Conventional wisdom dictates that the best time to buy a house is in the late summer or early fall, but these are not ordinary times. When the Federal Reserve announced two weeks ago that it was slashing interest rates to counter the economy-crippling effects of the COVID-19 pandemic, some wily investors and would-be house hunters had visions of real estate bliss. On the surface it makes sense, I mean, who doesn’t want to pay less to borrow money?
But while low interest rates seem like a sure fire reason to pull the trigger on a big purchase, there are plenty of factors to consider before you take the plunge. After all, we’re on the brink of a recession and in the throes of a global biological catastrophe, and who knows what kind of social, political, and economic fallout is waiting on the other side.
Is now really the best time to buy?
Assuming you can afford a mortgage and the other costs involved and your job is not in danger of being cut, then yes. Smart investors and people who are financially savvy know that these times are ridden with opportunity because the general public is going to contract. But every individual situation is different. Unless you’re sitting on pretty hefty savings and know your industry won’t be impacted by what’s going on, then you should err on the side of caution.
And there is good reason to exercise caution. For starters, low interest rates have little to do with all of the associated costs of purchasing a home, including property taxes, homeowner’s insurance, and closing costs that can range from one to five percent of the property closing price.
And here’s another point of contention: Mortgage rates, which many people conflate with the interest rate, are at historic lows, but they aren’t zero percent. Lower interest rates mean lower monthly mortgage payments on your home loan; therefore, you technically can pay more since your monthly costs are lower.
However, it also means that there is greater risk in the economy in general. The FED drops rates to spur growth when there is risk of unemployment and people not being able to make their monthly mortgage payments. As a result, banks will tighten their lending criteria, and it may be harder to actually secure a mortgage despite the lower rates. This is where people typically get confused.
There are also logistical issues at hand. Even if you could buy a home at a steal right now, most buyers would need to physically go and see the property, bring a home inspector to assess the property, and—assuming you get an accepted offer and arrive at the virtual closing table—you will need to hire movers to move into the property, hire contractors to work on the property, or find a tenant willing to move in this crisis. Depending on what amount of time is needed to contain this virus, those things are all difficult to accomplish right now. Compounding the problem are now closed government agencies like notaries and title offices.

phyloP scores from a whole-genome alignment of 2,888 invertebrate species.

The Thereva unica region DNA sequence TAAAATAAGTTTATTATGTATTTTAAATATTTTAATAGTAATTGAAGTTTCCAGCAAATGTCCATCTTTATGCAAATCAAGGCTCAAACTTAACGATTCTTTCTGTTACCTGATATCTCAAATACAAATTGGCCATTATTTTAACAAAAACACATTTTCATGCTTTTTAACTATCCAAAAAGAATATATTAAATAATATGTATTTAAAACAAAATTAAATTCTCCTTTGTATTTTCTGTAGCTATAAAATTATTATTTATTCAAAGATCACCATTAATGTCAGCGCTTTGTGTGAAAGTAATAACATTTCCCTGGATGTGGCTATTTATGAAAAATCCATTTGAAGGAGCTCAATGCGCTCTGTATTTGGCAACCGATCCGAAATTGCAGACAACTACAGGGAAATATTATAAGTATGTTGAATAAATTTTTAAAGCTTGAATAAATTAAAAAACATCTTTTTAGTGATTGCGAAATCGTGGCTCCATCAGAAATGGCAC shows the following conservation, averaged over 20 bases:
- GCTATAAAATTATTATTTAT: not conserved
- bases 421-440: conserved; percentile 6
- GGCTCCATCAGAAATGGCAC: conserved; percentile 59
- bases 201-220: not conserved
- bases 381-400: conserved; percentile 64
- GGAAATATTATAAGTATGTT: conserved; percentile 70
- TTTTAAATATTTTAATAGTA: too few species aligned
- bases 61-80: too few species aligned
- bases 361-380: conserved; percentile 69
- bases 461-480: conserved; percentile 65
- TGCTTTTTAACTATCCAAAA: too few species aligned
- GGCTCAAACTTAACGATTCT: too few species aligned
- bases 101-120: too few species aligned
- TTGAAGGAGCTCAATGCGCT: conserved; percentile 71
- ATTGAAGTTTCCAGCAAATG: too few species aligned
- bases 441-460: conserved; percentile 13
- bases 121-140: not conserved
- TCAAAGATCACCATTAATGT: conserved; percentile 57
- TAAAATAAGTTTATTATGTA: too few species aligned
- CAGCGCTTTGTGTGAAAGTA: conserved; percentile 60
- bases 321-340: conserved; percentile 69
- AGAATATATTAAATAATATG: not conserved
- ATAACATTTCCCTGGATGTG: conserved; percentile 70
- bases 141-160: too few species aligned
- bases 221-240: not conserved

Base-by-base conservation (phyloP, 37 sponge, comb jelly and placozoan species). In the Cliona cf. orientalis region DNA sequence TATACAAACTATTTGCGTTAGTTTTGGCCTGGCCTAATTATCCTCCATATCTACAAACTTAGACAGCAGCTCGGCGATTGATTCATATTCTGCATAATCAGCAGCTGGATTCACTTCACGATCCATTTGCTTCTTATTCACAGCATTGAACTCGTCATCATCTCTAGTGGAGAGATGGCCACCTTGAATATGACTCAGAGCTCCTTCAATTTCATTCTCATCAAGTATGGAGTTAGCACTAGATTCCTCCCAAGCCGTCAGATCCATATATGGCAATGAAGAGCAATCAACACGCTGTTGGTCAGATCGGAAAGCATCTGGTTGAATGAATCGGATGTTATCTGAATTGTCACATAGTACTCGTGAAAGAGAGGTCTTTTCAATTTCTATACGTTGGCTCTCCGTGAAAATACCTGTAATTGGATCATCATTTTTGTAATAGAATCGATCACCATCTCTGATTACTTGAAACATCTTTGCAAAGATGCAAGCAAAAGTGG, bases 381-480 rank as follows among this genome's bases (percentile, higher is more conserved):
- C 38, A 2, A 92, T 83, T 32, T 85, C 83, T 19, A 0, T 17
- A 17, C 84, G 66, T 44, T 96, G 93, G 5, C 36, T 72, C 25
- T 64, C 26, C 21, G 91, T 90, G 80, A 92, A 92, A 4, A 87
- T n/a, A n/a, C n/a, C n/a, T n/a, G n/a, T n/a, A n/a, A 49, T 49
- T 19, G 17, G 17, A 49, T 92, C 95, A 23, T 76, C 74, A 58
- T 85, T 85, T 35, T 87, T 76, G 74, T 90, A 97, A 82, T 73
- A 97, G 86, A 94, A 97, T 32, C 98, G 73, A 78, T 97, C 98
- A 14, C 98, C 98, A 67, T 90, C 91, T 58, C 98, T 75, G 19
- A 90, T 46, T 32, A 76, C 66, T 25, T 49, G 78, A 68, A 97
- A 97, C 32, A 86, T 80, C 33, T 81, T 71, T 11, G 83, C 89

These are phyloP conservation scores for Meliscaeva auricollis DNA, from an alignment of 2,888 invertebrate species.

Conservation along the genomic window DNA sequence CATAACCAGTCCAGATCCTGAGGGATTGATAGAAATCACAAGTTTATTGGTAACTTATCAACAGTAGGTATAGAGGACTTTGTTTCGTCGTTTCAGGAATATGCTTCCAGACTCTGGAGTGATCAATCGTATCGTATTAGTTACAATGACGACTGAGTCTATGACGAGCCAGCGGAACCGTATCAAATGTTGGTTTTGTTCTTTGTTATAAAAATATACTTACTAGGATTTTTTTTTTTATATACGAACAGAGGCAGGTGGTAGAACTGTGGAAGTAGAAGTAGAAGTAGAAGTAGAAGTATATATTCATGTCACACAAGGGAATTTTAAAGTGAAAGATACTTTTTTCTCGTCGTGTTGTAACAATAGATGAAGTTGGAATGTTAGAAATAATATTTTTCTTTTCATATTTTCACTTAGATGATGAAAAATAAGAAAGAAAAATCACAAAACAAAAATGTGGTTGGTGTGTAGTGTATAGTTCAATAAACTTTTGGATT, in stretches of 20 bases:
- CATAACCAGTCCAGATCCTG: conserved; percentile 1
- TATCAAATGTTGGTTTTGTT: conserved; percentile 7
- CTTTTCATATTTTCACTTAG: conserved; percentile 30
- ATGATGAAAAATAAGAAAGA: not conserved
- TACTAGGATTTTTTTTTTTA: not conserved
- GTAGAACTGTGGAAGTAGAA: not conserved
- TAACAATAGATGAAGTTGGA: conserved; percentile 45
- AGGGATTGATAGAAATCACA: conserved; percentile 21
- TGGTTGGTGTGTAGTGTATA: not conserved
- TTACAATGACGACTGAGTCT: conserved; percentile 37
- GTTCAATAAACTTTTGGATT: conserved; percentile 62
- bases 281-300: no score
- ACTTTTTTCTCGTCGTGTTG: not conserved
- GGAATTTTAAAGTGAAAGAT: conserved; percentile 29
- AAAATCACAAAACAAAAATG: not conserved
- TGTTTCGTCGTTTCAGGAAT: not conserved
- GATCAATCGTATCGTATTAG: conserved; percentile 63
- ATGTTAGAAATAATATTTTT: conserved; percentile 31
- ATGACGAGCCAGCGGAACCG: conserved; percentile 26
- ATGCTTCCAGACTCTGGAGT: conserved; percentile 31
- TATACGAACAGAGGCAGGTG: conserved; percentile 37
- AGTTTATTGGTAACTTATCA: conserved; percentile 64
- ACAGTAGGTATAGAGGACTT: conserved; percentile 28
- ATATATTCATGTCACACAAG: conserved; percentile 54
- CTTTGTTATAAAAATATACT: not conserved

But one man’s crisis is another’s opportunity. For those who are eager enough, and willing to forgo traditional customs in favor of a virtual approach, there are deals to be had. Because of the instability in the world, sellers may be forced to sell at a huge discount that could exceed 10, 20, or even 30 percent below what their fair market asking price is. It’s a shame for the sellers, but if a buyer buying a home at a discount today is helping to relieve a seller’s financial worries during this unstable time in the world, even if the property sells for less than the seller may have initially hoped, then this can still be a win-win.
According to a recent poll of 600 top real estate agents across the country by HomeLight, a real estate referral company based in San Francisco, 22% of respondents say sellers are taking their homes off the market in response to coronavirus concerns. It’s hard to make a serious, perhaps life-long purchase knowing that you’re not seeing everything the market has to offer.
But if you are fortunate enough to be employed in an industry that hasn’t been devastated by the coronavirus, have the necessary resources, and decide you want to strike while the iron is hot, there are a few things you can do to take advantage of the low interest rates while minimizing your risk.
Now is a good time to start browsing online and get yourself familiar with the market. Look through your finances and prepare for the time ahead when you will be out and ready to buy. What if you’re already farther along in the process and have found a home worth buying? Put in your offer and lock your rate in. It’s definitely a good time to shop around and get a good rate. Best thing you could do in a time like this, is ante up your marketing and try and find those distressed sellers whom you can financially relieve and create some win-win scenarios for everyone.
If all of this talk of risk-taking gives you more anxiety than you’d like to admit, fear not. Time is on your side. I believe prices will come down in the next six months, across all asset classes. Nothing drastic, but maybe 10-20%. And interest rates will remain at lows to help drive the economy out of the recession. Naturally, you want to take advantage of historically low interest rates, but you also want to buy at the lowest possible price.